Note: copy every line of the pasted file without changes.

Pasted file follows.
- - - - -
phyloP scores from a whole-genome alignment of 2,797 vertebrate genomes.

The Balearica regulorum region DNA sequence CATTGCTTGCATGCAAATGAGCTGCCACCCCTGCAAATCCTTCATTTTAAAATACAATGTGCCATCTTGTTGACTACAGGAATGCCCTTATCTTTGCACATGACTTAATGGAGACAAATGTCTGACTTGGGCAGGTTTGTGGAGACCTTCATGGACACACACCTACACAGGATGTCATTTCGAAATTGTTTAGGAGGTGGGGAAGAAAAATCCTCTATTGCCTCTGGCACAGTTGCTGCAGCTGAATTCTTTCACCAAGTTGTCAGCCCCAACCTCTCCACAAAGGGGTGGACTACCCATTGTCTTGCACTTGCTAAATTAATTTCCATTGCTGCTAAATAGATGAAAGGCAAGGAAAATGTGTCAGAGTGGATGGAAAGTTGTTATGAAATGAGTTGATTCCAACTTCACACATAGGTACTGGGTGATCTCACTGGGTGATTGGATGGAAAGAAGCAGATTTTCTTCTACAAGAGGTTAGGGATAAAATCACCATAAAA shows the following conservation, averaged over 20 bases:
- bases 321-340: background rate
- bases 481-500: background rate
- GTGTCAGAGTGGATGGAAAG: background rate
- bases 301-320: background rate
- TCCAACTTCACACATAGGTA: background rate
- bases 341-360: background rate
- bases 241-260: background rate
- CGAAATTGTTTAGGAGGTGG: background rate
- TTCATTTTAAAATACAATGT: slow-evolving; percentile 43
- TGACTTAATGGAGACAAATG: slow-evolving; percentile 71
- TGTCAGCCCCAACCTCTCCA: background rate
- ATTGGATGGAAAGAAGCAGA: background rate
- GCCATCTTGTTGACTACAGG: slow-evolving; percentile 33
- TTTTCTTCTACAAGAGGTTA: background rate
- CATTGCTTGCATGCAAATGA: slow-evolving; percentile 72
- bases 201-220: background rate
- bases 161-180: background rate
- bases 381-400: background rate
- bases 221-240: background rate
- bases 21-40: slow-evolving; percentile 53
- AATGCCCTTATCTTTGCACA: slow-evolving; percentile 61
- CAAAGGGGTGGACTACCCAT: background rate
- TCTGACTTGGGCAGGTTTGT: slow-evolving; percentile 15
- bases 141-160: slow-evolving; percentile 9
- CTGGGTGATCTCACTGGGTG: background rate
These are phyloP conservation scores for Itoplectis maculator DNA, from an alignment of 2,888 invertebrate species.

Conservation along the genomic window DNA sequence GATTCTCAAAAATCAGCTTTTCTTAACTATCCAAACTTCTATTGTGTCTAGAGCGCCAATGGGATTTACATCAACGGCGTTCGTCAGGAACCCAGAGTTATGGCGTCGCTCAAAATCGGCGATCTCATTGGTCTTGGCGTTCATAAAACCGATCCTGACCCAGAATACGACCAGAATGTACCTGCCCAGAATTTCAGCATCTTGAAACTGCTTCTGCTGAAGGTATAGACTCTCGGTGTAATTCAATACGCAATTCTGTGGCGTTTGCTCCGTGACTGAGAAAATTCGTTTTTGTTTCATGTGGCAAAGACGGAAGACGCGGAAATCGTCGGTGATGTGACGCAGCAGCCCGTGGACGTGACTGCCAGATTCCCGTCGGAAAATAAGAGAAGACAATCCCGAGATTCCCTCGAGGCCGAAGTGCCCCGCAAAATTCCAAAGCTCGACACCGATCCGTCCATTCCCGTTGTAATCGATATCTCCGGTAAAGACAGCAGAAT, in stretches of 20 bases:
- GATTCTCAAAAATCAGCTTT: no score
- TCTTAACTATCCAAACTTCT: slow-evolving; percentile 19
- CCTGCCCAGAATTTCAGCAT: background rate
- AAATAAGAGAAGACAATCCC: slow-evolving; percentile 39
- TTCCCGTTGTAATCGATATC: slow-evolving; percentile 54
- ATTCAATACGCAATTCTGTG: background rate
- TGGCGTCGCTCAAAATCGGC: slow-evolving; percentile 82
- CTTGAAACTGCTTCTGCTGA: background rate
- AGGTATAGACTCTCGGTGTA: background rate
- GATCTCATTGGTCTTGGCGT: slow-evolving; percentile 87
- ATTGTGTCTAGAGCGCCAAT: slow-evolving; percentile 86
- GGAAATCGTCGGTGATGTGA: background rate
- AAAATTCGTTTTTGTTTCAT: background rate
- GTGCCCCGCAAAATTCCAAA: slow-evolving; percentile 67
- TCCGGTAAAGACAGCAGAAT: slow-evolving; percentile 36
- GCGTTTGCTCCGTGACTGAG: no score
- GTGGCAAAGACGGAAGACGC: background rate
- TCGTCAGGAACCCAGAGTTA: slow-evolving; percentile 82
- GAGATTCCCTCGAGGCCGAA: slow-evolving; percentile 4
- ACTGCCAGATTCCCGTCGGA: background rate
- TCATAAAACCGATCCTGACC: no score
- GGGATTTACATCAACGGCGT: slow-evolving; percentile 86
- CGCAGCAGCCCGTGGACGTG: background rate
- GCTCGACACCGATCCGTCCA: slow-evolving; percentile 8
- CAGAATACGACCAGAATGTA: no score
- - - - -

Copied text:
phyloP scores from a whole-genome alignment of 2,797 vertebrate genomes.

The Balearica regulorum region DNA sequence CATTGCTTGCATGCAAATGAGCTGCCACCCCTGCAAATCCTTCATTTTAAAATACAATGTGCCATCTTGTTGACTACAGGAATGCCCTTATCTTTGCACATGACTTAATGGAGACAAATGTCTGACTTGGGCAGGTTTGTGGAGACCTTCATGGACACACACCTACACAGGATGTCATTTCGAAATTGTTTAGGAGGTGGGGAAGAAAAATCCTCTATTGCCTCTGGCACAGTTGCTGCAGCTGAATTCTTTCACCAAGTTGTCAGCCCCAACCTCTCCACAAAGGGGTGGACTACCCATTGTCTTGCACTTGCTAAATTAATTTCCATTGCTGCTAAATAGATGAAAGGCAAGGAAAATGTGTCAGAGTGGATGGAAAGTTGTTATGAAATGAGTTGATTCCAACTTCACACATAGGTACTGGGTGATCTCACTGGGTGATTGGATGGAAAGAAGCAGATTTTCTTCTACAAGAGGTTAGGGATAAAATCACCATAAAA shows the following conservation, averaged over 20 bases:
- bases 321-340: background rate
- bases 481-500: background rate
- GTGTCAGAGTGGATGGAAAG: background rate
- bases 301-320: background rate
- TCCAACTTCACACATAGGTA: background rate
- bases 341-360: background rate
- bases 241-260: background rate
- CGAAATTGTTTAGGAGGTGG: background rate
- TTCATTTTAAAATACAATGT: slow-evolving; percentile 43
- TGACTTAATGGAGACAAATG: slow-evolving; percentile 71
- TGTCAGCCCCAACCTCTCCA: background rate
- ATTGGATGGAAAGAAGCAGA: background rate
- GCCATCTTGTTGACTACAGG: slow-evolving; percentile 33
- TTTTCTTCTACAAGAGGTTA: background rate
- CATTGCTTGCATGCAAATGA: slow-evolving; percentile 72
- bases 201-220: background rate
- bases 161-180: background rate
- bases 381-400: background rate
- bases 221-240: background rate
- bases 21-40: slow-evolving; percentile 53
- AATGCCCTTATCTTTGCACA: slow-evolving; percentile 61
- CAAAGGGGTGGACTACCCAT: background rate
- TCTGACTTGGGCAGGTTTGT: slow-evolving; percentile 15
- bases 141-160: slow-evolving; percentile 9
- CTGGGTGATCTCACTGGGTG: background rate
These are phyloP conservation scores for Itoplectis maculator DNA, from an alignment of 2,888 invertebrate species.

Conservation along the genomic window DNA sequence GATTCTCAAAAATCAGCTTTTCTTAACTATCCAAACTTCTATTGTGTCTAGAGCGCCAATGGGATTTACATCAACGGCGTTCGTCAGGAACCCAGAGTTATGGCGTCGCTCAAAATCGGCGATCTCATTGGTCTTGGCGTTCATAAAACCGATCCTGACCCAGAATACGACCAGAATGTACCTGCCCAGAATTTCAGCATCTTGAAACTGCTTCTGCTGAAGGTATAGACTCTCGGTGTAATTCAATACGCAATTCTGTGGCGTTTGCTCCGTGACTGAGAAAATTCGTTTTTGTTTCATGTGGCAAAGACGGAAGACGCGGAAATCGTCGGTGATGTGACGCAGCAGCCCGTGGACGTGACTGCCAGATTCCCGTCGGAAAATAAGAGAAGACAATCCCGAGATTCCCTCGAGGCCGAAGTGCCCCGCAAAATTCCAAAGCTCGACACCGATCCGTCCATTCCCGTTGTAATCGATATCTCCGGTAAAGACAGCAGAAT, in stretches of 20 bases:
- GATTCTCAAAAATCAGCTTT: no score
- TCTTAACTATCCAAACTTCT: slow-evolving; percentile 19
- CCTGCCCAGAATTTCAGCAT: background rate
- AAATAAGAGAAGACAATCCC: slow-evolving; percentile 39
- TTCCCGTTGTAATCGATATC: slow-evolving; percentile 54
- ATTCAATACGCAATTCTGTG: background rate
- TGGCGTCGCTCAAAATCGGC: slow-evolving; percentile 82
- CTTGAAACTGCTTCTGCTGA: background rate
- AGGTATAGACTCTCGGTGTA: background rate
- GATCTCATTGGTCTTGGCGT: slow-evolving; percentile 87
- ATTGTGTCTAGAGCGCCAAT: slow-evolving; percentile 86
- GGAAATCGTCGGTGATGTGA: background rate
- AAAATTCGTTTTTGTTTCAT: background rate
- GTGCCCCGCAAAATTCCAAA: slow-evolving; percentile 67
- TCCGGTAAAGACAGCAGAAT: slow-evolving; percentile 36
- GCGTTTGCTCCGTGACTGAG: no score
- GTGGCAAAGACGGAAGACGC: background rate
- TCGTCAGGAACCCAGAGTTA: slow-evolving; percentile 82
- GAGATTCCCTCGAGGCCGAA: slow-evolving; percentile 4
- ACTGCCAGATTCCCGTCGGA: background rate
- TCATAAAACCGATCCTGACC: no score
- GGGATTTACATCAACGGCGT: slow-evolving; percentile 86
- CGCAGCAGCCCGTGGACGTG: background rate
- GCTCGACACCGATCCGTCCA: slow-evolving; percentile 8
- CAGAATACGACCAGAATGTA: no score